Toby never meant to be a highway robber, but needs must. He didn’t plan to impersonate a top London valet either, but when the chance comes to present himself as the earl of Arvon’s new gentleman’s gentleman, he grabs it. Unfortunately, the earl is the man he seduced and robbed on the road to get here. Oops.
Miles, Lord Arvon, is not impressed. But he’s faced with a tumbledown home and lost family fortune, and desperate times call for desperate measures. Toby—shameless, practical, and definitely desperate—may be just the man he needs.
To steal back a priceless bracelet, that is. What else were you thinking?
Narration – A/B; Content – B+
In KJ Charles’ 2021 novel The Gentle Art of Fortune Hunting, we were introduced to Robin and Marianne, two siblings who conned their way into society with a view to their both making very advantageous marriages. Brief mention was made of the fact that they had grown up with an older half/step sibling named Toby who just up and left them one day and whom they haven’t seen since. In A Thief in the Night, we get to meet Toby, who, like his brother and sister, lives by his wits, with one eye (metaphorically) always looking over his shoulder, and the other always on the main chance.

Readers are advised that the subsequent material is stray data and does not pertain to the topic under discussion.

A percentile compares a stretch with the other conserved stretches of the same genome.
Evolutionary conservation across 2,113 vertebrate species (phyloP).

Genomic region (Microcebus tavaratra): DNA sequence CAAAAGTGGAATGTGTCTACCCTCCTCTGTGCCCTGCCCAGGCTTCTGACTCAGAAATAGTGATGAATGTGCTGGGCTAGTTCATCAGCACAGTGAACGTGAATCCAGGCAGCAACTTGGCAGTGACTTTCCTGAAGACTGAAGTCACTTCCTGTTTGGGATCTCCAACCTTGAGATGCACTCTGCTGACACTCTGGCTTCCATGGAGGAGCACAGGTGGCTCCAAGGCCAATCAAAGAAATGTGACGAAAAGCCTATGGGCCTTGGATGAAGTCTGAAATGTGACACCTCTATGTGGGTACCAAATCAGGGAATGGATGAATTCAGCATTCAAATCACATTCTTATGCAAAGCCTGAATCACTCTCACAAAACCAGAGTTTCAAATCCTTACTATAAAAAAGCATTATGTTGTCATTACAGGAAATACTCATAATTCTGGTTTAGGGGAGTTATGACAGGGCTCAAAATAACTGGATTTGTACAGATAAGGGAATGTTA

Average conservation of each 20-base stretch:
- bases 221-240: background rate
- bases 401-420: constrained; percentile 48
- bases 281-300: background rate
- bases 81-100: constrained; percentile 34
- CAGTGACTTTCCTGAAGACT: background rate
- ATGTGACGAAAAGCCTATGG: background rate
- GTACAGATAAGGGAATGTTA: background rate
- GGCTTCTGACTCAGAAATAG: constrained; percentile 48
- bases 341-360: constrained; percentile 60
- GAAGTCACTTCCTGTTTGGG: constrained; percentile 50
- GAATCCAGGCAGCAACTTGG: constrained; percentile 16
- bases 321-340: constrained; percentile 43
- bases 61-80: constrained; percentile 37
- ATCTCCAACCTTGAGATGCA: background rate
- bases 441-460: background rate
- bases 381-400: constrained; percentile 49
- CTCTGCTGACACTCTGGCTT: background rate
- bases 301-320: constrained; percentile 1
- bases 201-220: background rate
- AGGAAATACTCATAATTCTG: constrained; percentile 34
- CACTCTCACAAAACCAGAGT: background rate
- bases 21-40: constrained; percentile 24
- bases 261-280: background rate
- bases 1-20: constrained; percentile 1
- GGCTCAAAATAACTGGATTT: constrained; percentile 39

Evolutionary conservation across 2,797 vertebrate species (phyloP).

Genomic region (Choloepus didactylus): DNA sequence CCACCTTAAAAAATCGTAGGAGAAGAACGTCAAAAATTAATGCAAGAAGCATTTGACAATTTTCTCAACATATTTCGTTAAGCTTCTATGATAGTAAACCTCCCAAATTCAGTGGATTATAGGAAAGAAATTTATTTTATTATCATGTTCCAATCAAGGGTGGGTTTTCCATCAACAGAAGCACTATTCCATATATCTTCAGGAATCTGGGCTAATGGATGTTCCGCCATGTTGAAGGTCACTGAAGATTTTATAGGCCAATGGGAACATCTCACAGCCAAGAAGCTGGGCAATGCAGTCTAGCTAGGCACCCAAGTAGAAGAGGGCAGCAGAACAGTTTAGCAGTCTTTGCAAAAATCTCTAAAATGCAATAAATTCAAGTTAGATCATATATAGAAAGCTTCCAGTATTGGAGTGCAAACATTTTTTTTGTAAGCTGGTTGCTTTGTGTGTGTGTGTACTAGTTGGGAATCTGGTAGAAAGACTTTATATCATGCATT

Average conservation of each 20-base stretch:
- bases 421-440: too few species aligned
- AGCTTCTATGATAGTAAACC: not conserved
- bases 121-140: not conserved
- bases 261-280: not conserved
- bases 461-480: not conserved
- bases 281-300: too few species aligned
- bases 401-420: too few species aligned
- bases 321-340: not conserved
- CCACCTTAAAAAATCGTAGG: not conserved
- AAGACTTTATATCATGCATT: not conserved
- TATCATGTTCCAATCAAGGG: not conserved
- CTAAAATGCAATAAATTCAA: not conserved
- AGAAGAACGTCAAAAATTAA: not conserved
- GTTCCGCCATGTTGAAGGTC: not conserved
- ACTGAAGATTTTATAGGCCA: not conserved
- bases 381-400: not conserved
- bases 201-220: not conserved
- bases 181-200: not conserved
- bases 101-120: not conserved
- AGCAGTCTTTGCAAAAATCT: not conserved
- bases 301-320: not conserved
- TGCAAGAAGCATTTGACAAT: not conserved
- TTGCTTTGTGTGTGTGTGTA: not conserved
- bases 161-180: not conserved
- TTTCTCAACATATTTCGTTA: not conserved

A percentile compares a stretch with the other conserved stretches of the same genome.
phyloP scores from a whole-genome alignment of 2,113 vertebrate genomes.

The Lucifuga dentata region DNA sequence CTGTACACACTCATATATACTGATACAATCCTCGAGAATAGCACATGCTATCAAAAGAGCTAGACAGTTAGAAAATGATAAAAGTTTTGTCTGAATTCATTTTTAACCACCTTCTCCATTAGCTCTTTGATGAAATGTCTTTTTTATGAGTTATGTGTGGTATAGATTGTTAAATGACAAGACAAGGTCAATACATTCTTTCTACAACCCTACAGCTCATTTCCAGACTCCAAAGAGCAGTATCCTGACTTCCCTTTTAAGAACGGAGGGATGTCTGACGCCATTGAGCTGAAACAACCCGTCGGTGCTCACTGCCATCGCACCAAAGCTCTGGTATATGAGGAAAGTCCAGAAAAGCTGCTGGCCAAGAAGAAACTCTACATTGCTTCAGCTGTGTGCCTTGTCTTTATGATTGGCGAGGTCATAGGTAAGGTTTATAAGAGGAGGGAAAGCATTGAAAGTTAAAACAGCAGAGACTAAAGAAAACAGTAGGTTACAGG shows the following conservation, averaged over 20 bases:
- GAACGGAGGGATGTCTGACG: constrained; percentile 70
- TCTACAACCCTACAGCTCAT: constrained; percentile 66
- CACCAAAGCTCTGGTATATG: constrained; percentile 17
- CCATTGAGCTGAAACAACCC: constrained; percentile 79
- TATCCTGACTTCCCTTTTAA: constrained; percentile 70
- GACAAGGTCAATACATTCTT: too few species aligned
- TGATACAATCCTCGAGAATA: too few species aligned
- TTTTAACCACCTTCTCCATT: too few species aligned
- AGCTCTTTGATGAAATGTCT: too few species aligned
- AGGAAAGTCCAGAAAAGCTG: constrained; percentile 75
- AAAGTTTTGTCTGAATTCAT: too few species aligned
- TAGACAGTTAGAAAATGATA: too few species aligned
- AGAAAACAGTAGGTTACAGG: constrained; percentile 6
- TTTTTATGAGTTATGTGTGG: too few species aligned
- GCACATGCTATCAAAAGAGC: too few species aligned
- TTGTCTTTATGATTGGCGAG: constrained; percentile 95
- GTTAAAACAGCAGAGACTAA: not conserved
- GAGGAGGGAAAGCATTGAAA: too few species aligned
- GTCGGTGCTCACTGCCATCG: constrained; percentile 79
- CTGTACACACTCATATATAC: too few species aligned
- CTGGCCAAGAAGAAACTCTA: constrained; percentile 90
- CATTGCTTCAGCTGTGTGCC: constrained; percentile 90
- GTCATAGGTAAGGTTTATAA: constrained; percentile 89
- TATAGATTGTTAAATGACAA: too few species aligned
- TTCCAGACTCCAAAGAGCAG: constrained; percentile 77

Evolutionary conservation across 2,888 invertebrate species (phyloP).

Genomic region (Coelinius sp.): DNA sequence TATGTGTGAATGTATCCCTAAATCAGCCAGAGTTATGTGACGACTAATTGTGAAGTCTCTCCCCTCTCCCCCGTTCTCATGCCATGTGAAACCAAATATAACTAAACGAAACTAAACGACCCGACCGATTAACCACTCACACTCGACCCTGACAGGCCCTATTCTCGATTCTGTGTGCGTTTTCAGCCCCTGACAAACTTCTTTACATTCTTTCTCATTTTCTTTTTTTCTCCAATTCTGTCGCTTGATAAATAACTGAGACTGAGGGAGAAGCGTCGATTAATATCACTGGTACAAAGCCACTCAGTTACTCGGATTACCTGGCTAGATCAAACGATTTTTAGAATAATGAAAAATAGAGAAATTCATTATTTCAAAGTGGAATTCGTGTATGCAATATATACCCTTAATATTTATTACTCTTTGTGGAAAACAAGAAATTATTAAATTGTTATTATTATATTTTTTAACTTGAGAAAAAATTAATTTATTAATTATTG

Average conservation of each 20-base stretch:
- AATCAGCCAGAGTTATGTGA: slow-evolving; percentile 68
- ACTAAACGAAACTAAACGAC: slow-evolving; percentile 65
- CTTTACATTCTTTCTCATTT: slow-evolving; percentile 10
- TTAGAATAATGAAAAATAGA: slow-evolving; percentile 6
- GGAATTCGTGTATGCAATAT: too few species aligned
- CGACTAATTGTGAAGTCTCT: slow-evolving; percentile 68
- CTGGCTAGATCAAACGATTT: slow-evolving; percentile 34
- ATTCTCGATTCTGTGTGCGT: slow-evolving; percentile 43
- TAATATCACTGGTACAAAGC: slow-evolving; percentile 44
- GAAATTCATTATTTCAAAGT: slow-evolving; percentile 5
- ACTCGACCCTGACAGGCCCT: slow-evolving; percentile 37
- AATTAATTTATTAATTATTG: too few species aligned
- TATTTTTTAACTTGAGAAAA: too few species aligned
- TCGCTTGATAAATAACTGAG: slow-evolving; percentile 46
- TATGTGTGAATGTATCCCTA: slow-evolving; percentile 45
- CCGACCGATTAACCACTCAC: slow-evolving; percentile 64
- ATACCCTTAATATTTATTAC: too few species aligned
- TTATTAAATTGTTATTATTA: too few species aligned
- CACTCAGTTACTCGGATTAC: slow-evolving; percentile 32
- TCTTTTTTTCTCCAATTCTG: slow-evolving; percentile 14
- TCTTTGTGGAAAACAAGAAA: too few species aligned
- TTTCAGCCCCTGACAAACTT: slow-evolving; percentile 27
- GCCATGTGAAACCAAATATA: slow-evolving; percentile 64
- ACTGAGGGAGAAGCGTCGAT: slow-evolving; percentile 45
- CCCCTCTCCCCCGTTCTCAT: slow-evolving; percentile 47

The story opens at an inn where Toby, while waiting for the drink he’s ordered to arrive, is keeping an eye on the attractive man of military bearing sitting by the fire. His clothing is travel-stained, but looks to be that of a man of means, so Toby nonchalantly walks over and strikes up a conversation. After exchanging names (Toby doesn’t give his real one, of course), they get to talking, and Toby learns that his companion, Miles Carteret, has recently returned from fighting on the Penunsula and is on his way home. Toby is quick to recognise the signs of interest, and to make his own interest clear; before long, they’re out back, exchanging greedy touches and frantic kisses and Toby is on his knees. After putting themselves to rights, they had back inside where Miles dozes off – and Toby helps himself to his watch and pocket book and scarpers.
You can read the rest of this review at AudioGals.